"Slavery has disappeared from Canada's historical chronicles, erased from its memory and banished to the dungeons of its past. This is a country where the enslavement of black people was institutional and practised for the better part of three centuries."

When John Graves Simcoe arrived in Upper Canada (now Ontario) as lieutenant governor in 1792, slavery was already an established fact among the population of 14,000. Nine members of the Legislative Council, appointed rulers, were slave-owners or members of slave-owning families. Six of the 16 elected legislators owned slaves.

Canada's first known African settler, Olivier LeJeune, came to Quebec as a slave boy in 1628, owned by a Jesuit priest, Father Paul LeJeune from France. By 1688 the population of New France (Quebec) numbered 9,000 and the white settlers needed workers to do the heavy lifting.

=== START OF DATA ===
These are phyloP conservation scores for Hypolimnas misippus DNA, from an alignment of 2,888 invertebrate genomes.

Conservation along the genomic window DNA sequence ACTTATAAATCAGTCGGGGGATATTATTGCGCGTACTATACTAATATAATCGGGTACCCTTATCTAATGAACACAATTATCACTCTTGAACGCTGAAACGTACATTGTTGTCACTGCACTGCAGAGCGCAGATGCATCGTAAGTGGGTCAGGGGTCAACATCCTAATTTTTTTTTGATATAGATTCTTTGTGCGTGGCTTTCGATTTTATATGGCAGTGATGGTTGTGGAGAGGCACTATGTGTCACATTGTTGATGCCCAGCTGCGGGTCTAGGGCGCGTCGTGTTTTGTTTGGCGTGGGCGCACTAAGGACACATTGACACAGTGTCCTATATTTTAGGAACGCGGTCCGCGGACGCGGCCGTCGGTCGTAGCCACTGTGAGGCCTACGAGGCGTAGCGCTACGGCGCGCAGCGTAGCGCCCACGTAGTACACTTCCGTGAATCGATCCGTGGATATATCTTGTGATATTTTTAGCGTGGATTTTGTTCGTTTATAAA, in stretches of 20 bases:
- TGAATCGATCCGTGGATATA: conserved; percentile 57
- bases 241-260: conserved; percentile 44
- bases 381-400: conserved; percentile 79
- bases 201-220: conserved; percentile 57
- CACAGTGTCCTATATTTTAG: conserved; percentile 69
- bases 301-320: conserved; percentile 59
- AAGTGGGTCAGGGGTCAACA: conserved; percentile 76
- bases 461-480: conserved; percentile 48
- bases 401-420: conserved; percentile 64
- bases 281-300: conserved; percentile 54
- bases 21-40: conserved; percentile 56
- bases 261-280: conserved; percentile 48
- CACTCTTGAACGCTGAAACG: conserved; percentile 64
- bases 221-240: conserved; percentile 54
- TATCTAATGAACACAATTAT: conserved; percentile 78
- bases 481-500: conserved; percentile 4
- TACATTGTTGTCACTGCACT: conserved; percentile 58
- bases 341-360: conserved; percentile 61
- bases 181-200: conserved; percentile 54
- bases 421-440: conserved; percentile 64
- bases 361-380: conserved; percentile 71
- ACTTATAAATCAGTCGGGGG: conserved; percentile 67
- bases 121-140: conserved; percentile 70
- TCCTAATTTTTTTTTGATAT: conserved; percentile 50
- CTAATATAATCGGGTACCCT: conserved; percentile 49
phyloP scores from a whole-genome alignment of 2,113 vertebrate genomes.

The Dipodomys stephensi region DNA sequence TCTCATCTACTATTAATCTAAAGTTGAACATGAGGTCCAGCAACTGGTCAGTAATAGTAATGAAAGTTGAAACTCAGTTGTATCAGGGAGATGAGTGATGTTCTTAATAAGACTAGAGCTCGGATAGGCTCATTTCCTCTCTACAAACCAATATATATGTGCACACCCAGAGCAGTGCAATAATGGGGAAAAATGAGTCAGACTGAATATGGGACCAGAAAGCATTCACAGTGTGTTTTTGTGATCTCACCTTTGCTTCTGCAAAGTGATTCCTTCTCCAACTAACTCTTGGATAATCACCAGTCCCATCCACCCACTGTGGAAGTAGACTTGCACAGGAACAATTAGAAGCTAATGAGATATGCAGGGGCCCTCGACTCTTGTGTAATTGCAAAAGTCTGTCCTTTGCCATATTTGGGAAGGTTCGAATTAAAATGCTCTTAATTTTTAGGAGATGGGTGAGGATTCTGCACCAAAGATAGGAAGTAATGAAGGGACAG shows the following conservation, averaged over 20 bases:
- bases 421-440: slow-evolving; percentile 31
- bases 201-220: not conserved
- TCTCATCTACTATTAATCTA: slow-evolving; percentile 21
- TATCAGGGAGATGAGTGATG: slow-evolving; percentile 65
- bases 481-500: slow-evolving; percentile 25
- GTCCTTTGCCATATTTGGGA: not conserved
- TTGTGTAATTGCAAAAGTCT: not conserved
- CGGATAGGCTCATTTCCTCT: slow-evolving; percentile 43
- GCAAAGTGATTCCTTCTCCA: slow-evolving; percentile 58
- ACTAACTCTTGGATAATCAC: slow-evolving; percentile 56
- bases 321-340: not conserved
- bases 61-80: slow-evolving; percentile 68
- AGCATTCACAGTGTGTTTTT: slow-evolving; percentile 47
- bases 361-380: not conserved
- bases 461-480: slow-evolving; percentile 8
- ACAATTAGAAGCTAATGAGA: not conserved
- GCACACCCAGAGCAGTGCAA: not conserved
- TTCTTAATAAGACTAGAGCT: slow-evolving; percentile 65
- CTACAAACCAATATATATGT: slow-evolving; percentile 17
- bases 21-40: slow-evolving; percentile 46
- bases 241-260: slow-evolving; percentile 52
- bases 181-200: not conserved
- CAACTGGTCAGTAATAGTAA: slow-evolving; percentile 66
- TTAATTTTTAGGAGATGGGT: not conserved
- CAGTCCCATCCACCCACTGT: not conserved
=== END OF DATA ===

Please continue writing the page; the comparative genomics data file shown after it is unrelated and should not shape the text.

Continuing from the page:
Though French law forbade slavery, an official letter from Louis XIV on May 1, 1689, allowed it in Canada. Africans became field hands, domestics, the ones forced to do the hard work the colonialists refused. Slavery here was less prevalent than south of the border, but the attitude was similar.

In inventories, slaves were often listed with the animals. "A Negro was a slave everywhere and no one was astonished to find him in bondage," writes Daniel Hill in The Freedom Seekers.

The early blacks came by several routes. Some came as black Loyalists who had sided with Britain in its losing war with the Americans. Others arrived as slaves of white Loyalists.

But as Lawrence Hill captures in his new book, The Book of Negroes, many came – including some 3,000 who landed in Nova Scotia, from Manhattan, in 1793 – as free men and women.

Historians believe another 40,000 fugitive slaves were spirited into Canada, fleeing slave conditions in America. Their numbers peaked between 1785 and 1865.

It would be 1834 before slavery was officially abolished in Canada and the entire British empire. But the anti-slavery efforts of Simcoe and others had made the practice less and less tolerated in Ontario; fugitives of American slavery ventured beyond the southern Ontario regions of Windsor, Chatham, Amherstburg, Niagara and St. Catharines, as far north as Owen Sound in search of freedom.

In the foreword to Cooper's book, author and University of Toronto professor Clarke, writes: